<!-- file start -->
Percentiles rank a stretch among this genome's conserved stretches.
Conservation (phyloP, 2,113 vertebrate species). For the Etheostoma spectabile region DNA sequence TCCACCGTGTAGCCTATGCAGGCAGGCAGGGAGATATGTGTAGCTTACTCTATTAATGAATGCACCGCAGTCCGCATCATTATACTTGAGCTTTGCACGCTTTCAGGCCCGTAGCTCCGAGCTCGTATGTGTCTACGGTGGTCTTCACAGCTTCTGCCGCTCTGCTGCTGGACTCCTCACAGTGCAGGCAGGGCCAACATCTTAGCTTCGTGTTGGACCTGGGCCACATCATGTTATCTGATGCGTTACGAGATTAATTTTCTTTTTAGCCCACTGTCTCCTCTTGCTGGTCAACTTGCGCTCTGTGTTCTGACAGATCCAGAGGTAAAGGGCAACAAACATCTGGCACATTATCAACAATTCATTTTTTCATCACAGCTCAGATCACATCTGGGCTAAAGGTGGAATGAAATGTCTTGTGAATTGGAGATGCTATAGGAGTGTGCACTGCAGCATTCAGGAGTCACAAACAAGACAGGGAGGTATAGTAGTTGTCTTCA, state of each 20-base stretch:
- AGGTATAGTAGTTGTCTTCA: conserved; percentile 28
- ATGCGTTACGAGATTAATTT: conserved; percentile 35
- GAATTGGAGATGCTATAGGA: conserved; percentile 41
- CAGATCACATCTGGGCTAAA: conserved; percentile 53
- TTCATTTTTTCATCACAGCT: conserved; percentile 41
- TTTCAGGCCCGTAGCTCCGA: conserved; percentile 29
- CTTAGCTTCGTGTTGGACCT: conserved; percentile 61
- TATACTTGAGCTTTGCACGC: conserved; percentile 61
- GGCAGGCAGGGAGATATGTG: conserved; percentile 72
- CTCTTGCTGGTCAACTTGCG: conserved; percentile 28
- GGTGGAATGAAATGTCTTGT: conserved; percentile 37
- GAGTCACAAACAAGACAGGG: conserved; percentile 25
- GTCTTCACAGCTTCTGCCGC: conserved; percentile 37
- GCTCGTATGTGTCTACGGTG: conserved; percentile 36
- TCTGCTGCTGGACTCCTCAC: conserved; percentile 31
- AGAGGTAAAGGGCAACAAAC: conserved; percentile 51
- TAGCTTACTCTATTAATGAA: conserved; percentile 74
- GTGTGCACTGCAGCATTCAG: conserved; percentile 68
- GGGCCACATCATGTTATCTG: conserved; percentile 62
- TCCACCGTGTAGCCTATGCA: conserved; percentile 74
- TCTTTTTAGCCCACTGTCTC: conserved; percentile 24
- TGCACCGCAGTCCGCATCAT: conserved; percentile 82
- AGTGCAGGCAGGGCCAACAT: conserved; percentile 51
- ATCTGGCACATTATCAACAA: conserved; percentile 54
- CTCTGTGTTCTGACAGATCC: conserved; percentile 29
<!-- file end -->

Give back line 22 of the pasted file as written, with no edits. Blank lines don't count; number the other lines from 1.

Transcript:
- TCCACCGTGTAGCCTATGCA: conserved; percentile 74